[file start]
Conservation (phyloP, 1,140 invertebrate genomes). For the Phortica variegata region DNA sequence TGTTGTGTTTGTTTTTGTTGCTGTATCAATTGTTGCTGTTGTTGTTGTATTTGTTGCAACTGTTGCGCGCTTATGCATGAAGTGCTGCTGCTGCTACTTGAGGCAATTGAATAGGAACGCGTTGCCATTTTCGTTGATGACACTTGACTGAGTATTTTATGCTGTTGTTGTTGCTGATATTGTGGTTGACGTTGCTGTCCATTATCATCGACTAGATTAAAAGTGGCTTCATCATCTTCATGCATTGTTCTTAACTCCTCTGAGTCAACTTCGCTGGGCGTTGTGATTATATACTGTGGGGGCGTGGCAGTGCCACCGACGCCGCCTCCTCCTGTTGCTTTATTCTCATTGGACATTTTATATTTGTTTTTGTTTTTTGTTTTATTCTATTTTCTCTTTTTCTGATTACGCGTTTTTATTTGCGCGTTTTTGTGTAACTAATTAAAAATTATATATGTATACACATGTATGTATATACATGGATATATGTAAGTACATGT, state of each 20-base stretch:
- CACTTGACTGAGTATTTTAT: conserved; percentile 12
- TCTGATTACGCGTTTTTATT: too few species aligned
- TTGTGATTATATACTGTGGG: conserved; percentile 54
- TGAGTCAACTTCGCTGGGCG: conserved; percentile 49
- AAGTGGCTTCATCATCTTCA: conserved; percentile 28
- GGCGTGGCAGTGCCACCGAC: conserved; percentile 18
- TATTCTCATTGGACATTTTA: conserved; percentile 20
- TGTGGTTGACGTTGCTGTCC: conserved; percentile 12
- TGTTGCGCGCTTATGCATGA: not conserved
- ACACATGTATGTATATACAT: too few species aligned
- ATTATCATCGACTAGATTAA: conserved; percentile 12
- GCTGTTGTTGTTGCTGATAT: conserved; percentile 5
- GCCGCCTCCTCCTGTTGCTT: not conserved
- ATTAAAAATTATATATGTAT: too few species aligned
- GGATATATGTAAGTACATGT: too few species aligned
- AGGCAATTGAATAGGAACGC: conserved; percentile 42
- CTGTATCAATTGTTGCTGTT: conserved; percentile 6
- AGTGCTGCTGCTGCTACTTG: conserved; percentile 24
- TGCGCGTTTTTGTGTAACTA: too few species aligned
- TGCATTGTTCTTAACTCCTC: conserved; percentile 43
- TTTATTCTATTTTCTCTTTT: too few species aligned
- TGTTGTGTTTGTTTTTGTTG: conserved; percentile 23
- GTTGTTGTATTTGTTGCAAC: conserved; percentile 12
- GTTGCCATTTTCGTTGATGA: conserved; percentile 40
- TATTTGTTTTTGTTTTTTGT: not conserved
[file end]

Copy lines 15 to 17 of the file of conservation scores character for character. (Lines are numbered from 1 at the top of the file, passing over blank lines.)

- ATTAAAAATTATATATGTAT: too few species aligned
- GGATATATGTAAGTACATGT: too few species aligned
- AGGCAATTGAATAGGAACGC: conserved; percentile 42